And I felt obliged to include it on this album
The last verse goes like this here

(Sung): Well I was drunk the day my mom got out of prison
And I went to pick her up in the rain
But before I could get to the station in the pick-up truck
She got runned over by a damned old train!”

Coe, via the songwriting of Steve Goodman, offers a candid outline of the topics a country hit was supposed to touch on in 1975: momma, trains, trucks, prison, and getting drunk.

In other words, the idea that “all country songs sound the same,” and discuss similar content, is something that has been examined and reexamined for generations, by folks both within and outside of the genre’s seemingly thick walls. To create a mash-up of six country songs that have similar structures and lyrics is a tired, unoriginal idea that functions only to illustrate something we already knew.

The more pressing issue in Nashville is that country music is desperately lacking a female perspective. Maddie & Tae’s success might prove that the genre is ready to sing a new tune, but if you look at the charts, the industry is currently being dominated by male artists — just three of this week’s top-25 country songs were sung by women. There are only two undisputed female superstars in the genre today (Carrie Underwood and Miranda Lambert). And, of course, there are up-and-comers like RaeLynn who are content preaching that “God Made Girls” to serve the needs of men, maybe partially because conforming is the easiest way to break into Nasvhille’s incestuous, misogynistic scene.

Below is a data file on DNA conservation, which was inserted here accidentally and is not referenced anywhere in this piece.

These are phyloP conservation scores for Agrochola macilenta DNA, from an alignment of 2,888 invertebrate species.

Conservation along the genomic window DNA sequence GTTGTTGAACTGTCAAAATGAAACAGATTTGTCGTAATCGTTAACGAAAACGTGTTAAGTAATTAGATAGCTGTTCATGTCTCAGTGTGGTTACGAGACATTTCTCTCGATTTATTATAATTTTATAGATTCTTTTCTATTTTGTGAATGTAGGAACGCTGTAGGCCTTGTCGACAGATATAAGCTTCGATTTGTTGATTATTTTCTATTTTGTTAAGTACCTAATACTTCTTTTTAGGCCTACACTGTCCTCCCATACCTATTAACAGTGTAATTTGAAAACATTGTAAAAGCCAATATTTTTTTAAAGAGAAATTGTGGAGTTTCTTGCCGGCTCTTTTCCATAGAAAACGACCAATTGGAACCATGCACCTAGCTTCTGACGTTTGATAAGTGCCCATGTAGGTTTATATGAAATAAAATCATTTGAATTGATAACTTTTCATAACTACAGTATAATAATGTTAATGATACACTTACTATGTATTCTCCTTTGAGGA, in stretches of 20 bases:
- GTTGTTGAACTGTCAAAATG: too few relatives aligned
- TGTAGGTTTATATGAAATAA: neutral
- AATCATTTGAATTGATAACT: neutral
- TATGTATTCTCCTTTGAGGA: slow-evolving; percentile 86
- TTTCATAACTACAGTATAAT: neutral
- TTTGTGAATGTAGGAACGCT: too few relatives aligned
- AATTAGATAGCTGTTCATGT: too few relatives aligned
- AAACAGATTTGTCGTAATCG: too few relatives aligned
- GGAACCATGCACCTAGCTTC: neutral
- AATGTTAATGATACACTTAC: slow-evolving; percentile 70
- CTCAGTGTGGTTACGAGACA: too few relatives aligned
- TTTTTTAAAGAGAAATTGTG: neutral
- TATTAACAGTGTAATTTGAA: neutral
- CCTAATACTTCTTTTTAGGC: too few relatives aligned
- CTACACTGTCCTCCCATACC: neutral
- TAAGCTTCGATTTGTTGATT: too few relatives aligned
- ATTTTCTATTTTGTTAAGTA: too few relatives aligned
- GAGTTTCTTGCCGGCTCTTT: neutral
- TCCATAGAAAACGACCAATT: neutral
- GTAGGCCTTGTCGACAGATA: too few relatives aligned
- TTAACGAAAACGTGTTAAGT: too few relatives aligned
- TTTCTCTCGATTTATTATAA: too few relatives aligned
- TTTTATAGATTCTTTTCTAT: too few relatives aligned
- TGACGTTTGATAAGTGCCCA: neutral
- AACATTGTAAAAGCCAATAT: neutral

Yes, perhaps this is actually what Sir Mashalot — whose real name is Greg Todd — is getting at when he bleeds six country songs together: where is the diversity? Why do the genre’s gender relations seem to be trapped in the 1950s? And that is what we should ultimately gain from his mash-up: not that all the songs sound the same because it is an unrefined genre of music, but that the genre as a whole lacks a balance in perspective. And if you think that imbalance makes it an unrefined genre, you are more than entitled to that opinion.

But if you can’t beat ’em, join ’em: Todd, himself, has declared that he is going to write a song that follows those six songs’ winning formula.

“At the very least, they can’t tell me it doesn’t sound like a hit,” he says.

Indeed, Todd has to like his chances of having his song made into a hit, as he possesses the most important prerequisite for being successful in Nashville: Greg Todd has a penis.

And that is no joke.